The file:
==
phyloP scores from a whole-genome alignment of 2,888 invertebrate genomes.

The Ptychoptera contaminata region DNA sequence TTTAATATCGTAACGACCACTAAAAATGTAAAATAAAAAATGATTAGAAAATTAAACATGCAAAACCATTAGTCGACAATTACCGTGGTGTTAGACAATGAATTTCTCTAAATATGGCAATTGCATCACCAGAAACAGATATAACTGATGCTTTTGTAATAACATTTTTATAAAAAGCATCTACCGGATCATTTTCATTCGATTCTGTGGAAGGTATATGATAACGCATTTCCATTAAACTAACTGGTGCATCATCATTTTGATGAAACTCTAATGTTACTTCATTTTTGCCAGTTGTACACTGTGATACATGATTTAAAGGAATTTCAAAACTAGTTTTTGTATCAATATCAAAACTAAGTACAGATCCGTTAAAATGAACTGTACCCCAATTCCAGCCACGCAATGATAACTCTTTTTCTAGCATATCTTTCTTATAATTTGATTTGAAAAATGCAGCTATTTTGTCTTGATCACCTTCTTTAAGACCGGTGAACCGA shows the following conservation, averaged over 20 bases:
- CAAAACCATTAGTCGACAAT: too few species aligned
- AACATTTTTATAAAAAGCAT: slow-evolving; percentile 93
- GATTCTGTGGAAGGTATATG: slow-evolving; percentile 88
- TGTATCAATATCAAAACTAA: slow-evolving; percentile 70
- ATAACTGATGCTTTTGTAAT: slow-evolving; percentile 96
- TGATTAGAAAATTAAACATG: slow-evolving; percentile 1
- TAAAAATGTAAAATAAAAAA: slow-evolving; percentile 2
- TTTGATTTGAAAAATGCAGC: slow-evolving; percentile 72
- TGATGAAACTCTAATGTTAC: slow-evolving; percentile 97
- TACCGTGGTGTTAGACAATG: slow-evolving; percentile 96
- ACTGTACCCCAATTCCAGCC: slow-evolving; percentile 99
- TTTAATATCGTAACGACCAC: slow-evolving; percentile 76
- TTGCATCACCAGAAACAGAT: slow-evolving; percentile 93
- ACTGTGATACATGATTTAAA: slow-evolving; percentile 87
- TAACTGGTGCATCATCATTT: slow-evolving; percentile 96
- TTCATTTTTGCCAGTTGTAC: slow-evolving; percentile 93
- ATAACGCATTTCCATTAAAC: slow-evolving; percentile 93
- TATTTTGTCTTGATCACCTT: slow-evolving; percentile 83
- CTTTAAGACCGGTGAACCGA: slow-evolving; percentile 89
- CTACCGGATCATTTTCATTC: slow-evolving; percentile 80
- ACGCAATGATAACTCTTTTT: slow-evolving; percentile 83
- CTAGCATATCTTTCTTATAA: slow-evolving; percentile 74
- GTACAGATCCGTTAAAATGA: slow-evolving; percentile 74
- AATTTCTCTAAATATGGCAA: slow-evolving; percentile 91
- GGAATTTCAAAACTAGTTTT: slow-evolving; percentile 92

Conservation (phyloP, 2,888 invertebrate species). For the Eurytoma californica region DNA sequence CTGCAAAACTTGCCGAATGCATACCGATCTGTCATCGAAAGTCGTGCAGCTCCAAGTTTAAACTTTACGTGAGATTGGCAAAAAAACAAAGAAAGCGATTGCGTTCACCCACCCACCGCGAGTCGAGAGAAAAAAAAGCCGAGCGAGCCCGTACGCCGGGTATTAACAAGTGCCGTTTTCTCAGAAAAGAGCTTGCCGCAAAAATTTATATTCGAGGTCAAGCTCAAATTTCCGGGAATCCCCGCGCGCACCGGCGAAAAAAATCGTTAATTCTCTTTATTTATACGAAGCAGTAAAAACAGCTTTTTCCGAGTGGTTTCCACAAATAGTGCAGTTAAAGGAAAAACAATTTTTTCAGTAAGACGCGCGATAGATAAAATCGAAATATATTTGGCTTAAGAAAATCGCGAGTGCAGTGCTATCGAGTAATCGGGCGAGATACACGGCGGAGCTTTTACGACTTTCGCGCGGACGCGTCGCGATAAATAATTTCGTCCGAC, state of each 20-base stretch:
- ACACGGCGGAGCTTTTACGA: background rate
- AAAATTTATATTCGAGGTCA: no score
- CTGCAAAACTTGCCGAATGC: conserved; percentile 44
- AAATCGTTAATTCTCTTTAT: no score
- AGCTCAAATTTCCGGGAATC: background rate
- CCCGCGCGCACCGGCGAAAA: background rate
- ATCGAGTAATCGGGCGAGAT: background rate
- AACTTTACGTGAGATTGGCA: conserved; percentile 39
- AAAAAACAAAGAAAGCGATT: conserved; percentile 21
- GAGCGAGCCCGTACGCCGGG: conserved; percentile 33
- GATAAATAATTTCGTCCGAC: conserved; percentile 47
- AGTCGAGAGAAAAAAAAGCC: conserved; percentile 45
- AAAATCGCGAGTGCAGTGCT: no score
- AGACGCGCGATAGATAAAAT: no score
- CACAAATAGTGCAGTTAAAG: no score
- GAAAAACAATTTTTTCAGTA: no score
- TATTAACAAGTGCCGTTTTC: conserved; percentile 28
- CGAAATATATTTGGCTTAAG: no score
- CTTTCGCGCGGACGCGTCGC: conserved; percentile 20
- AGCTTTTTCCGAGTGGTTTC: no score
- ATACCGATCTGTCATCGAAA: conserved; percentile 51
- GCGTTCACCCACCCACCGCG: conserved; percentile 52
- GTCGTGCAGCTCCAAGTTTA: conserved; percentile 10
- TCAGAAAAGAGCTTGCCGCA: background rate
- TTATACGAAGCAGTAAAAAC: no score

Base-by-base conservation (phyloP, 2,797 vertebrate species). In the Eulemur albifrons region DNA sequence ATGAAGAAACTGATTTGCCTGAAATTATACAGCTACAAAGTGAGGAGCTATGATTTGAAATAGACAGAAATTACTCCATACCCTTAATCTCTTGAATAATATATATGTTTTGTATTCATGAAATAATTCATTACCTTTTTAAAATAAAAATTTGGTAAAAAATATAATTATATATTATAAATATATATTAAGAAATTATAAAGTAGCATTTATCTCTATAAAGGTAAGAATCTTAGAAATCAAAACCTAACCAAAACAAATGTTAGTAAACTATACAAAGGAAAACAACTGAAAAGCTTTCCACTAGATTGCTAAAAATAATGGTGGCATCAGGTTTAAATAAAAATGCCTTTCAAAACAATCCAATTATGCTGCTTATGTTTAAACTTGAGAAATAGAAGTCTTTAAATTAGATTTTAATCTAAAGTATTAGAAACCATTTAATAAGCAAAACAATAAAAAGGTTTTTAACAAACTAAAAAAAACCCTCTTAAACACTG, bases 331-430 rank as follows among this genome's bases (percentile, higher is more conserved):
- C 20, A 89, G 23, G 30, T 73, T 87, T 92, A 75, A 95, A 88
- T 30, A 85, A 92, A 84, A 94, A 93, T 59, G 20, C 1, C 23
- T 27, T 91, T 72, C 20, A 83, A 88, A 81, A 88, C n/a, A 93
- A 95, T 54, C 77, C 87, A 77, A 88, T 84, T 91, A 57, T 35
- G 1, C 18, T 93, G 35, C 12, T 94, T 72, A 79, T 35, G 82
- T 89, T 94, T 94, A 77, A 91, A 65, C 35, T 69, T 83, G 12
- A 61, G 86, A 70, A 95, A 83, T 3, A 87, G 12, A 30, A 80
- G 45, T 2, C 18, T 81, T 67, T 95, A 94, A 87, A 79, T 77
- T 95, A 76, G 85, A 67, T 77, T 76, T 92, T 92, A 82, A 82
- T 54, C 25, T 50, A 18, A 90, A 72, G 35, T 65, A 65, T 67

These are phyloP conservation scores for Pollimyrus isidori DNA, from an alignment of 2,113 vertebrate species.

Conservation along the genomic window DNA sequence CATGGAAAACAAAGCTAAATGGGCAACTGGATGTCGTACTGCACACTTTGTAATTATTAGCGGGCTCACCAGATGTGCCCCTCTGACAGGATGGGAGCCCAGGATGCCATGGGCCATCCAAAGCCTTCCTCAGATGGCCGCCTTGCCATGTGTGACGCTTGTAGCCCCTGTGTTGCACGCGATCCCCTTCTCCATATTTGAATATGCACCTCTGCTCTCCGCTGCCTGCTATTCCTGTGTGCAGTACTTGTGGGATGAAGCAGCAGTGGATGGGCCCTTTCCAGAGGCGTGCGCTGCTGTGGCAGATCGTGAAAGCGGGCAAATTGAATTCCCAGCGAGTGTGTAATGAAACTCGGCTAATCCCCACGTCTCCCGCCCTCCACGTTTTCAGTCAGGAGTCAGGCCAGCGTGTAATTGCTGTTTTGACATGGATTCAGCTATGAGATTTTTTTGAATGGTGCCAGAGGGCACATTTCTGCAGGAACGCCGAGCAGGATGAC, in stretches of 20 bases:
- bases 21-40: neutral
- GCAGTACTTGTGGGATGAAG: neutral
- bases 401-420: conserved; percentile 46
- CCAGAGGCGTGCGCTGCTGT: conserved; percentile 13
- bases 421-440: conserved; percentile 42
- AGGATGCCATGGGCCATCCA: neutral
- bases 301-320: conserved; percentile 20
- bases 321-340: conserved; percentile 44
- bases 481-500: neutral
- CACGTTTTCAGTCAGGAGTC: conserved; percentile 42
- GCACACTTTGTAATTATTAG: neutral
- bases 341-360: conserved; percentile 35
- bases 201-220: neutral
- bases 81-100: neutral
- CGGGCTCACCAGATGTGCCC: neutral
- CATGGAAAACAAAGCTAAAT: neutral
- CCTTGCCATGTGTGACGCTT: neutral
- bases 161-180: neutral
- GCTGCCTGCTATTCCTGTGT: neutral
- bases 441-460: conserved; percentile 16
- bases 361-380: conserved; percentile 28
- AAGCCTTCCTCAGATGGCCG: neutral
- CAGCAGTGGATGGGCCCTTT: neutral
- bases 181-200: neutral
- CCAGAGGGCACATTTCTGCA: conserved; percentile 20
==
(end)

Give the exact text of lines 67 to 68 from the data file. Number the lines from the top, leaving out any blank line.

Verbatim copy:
- bases 21-40: neutral
- GCAGTACTTGTGGGATGAAG: neutral